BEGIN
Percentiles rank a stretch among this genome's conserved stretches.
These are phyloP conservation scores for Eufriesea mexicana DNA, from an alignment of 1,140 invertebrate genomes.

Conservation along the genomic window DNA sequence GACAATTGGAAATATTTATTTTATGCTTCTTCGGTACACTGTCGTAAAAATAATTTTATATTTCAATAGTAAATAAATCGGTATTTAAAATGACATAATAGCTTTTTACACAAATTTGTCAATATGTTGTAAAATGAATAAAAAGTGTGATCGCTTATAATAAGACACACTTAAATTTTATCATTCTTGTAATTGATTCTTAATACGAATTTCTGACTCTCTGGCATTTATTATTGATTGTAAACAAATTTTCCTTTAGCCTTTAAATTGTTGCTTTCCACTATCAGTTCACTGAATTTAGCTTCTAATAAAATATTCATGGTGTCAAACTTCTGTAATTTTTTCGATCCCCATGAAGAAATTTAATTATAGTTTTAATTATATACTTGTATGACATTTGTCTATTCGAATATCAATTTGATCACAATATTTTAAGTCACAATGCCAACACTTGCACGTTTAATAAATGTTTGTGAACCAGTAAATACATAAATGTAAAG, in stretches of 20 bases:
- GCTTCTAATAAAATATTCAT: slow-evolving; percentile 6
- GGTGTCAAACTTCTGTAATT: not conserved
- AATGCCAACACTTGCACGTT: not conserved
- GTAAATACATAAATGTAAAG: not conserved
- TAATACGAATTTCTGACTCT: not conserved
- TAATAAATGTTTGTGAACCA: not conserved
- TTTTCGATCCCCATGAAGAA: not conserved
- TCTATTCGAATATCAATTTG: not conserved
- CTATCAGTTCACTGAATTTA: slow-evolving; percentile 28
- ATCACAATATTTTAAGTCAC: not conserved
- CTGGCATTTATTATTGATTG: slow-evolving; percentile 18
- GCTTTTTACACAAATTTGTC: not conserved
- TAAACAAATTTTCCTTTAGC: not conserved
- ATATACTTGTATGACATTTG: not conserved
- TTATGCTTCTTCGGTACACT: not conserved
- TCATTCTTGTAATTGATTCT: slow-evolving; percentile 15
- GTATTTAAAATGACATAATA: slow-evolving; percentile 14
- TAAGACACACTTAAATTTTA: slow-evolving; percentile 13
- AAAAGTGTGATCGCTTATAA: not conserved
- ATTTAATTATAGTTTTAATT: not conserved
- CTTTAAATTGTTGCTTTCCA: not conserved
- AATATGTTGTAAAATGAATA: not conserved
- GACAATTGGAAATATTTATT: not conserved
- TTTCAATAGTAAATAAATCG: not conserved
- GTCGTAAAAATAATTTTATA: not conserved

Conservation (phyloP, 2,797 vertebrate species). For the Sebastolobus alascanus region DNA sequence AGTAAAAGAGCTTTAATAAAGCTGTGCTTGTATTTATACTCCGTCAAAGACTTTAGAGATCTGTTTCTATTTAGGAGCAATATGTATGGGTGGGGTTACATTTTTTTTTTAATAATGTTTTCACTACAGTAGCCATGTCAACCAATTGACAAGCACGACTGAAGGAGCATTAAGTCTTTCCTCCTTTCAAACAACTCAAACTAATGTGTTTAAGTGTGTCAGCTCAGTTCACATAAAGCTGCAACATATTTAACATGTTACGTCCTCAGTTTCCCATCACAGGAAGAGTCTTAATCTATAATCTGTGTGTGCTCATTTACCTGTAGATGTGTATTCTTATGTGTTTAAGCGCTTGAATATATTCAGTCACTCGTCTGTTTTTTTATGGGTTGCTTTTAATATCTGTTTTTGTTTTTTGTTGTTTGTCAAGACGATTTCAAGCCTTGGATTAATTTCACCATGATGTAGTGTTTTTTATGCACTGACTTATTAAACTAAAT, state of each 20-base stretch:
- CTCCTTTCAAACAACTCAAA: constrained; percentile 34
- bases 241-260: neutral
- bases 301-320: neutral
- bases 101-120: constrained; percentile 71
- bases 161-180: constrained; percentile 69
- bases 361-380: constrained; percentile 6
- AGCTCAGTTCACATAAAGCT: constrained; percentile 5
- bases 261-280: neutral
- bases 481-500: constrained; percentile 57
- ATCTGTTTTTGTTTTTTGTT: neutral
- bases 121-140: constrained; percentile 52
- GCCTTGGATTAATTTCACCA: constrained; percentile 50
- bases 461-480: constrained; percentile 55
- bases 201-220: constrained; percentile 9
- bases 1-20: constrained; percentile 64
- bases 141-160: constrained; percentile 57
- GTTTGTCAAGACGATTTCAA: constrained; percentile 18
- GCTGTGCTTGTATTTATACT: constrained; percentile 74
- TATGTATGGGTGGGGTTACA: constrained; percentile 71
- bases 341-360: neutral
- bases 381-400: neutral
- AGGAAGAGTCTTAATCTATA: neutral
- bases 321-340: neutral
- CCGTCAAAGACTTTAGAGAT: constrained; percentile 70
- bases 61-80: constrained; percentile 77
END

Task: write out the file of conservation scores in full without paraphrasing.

Percentiles rank a stretch among this genome's conserved stretches.
These are phyloP conservation scores for Eufriesea mexicana DNA, from an alignment of 1,140 invertebrate genomes.

Conservation along the genomic window DNA sequence GACAATTGGAAATATTTATTTTATGCTTCTTCGGTACACTGTCGTAAAAATAATTTTATATTTCAATAGTAAATAAATCGGTATTTAAAATGACATAATAGCTTTTTACACAAATTTGTCAATATGTTGTAAAATGAATAAAAAGTGTGATCGCTTATAATAAGACACACTTAAATTTTATCATTCTTGTAATTGATTCTTAATACGAATTTCTGACTCTCTGGCATTTATTATTGATTGTAAACAAATTTTCCTTTAGCCTTTAAATTGTTGCTTTCCACTATCAGTTCACTGAATTTAGCTTCTAATAAAATATTCATGGTGTCAAACTTCTGTAATTTTTTCGATCCCCATGAAGAAATTTAATTATAGTTTTAATTATATACTTGTATGACATTTGTCTATTCGAATATCAATTTGATCACAATATTTTAAGTCACAATGCCAACACTTGCACGTTTAATAAATGTTTGTGAACCAGTAAATACATAAATGTAAAG, in stretches of 20 bases:
- GCTTCTAATAAAATATTCAT: slow-evolving; percentile 6
- GGTGTCAAACTTCTGTAATT: not conserved
- AATGCCAACACTTGCACGTT: not conserved
- GTAAATACATAAATGTAAAG: not conserved
- TAATACGAATTTCTGACTCT: not conserved
- TAATAAATGTTTGTGAACCA: not conserved
- TTTTCGATCCCCATGAAGAA: not conserved
- TCTATTCGAATATCAATTTG: not conserved
- CTATCAGTTCACTGAATTTA: slow-evolving; percentile 28
- ATCACAATATTTTAAGTCAC: not conserved
- CTGGCATTTATTATTGATTG: slow-evolving; percentile 18
- GCTTTTTACACAAATTTGTC: not conserved
- TAAACAAATTTTCCTTTAGC: not conserved
- ATATACTTGTATGACATTTG: not conserved
- TTATGCTTCTTCGGTACACT: not conserved
- TCATTCTTGTAATTGATTCT: slow-evolving; percentile 15
- GTATTTAAAATGACATAATA: slow-evolving; percentile 14
- TAAGACACACTTAAATTTTA: slow-evolving; percentile 13
- AAAAGTGTGATCGCTTATAA: not conserved
- ATTTAATTATAGTTTTAATT: not conserved
- CTTTAAATTGTTGCTTTCCA: not conserved
- AATATGTTGTAAAATGAATA: not conserved
- GACAATTGGAAATATTTATT: not conserved
- TTTCAATAGTAAATAAATCG: not conserved
- GTCGTAAAAATAATTTTATA: not conserved

Conservation (phyloP, 2,797 vertebrate species). For the Sebastolobus alascanus region DNA sequence AGTAAAAGAGCTTTAATAAAGCTGTGCTTGTATTTATACTCCGTCAAAGACTTTAGAGATCTGTTTCTATTTAGGAGCAATATGTATGGGTGGGGTTACATTTTTTTTTTAATAATGTTTTCACTACAGTAGCCATGTCAACCAATTGACAAGCACGACTGAAGGAGCATTAAGTCTTTCCTCCTTTCAAACAACTCAAACTAATGTGTTTAAGTGTGTCAGCTCAGTTCACATAAAGCTGCAACATATTTAACATGTTACGTCCTCAGTTTCCCATCACAGGAAGAGTCTTAATCTATAATCTGTGTGTGCTCATTTACCTGTAGATGTGTATTCTTATGTGTTTAAGCGCTTGAATATATTCAGTCACTCGTCTGTTTTTTTATGGGTTGCTTTTAATATCTGTTTTTGTTTTTTGTTGTTTGTCAAGACGATTTCAAGCCTTGGATTAATTTCACCATGATGTAGTGTTTTTTATGCACTGACTTATTAAACTAAAT, state of each 20-base stretch:
- CTCCTTTCAAACAACTCAAA: constrained; percentile 34
- bases 241-260: neutral
- bases 301-320: neutral
- bases 101-120: constrained; percentile 71
- bases 161-180: constrained; percentile 69
- bases 361-380: constrained; percentile 6
- AGCTCAGTTCACATAAAGCT: constrained; percentile 5
- bases 261-280: neutral
- bases 481-500: constrained; percentile 57
- ATCTGTTTTTGTTTTTTGTT: neutral
- bases 121-140: constrained; percentile 52
- GCCTTGGATTAATTTCACCA: constrained; percentile 50
- bases 461-480: constrained; percentile 55
- bases 201-220: constrained; percentile 9
- bases 1-20: constrained; percentile 64
- bases 141-160: constrained; percentile 57
- GTTTGTCAAGACGATTTCAA: constrained; percentile 18
- GCTGTGCTTGTATTTATACT: constrained; percentile 74
- TATGTATGGGTGGGGTTACA: constrained; percentile 71
- bases 341-360: neutral
- bases 381-400: neutral
- AGGAAGAGTCTTAATCTATA: neutral
- bases 321-340: neutral
- CCGTCAAAGACTTTAGAGAT: constrained; percentile 70
- bases 61-80: constrained; percentile 77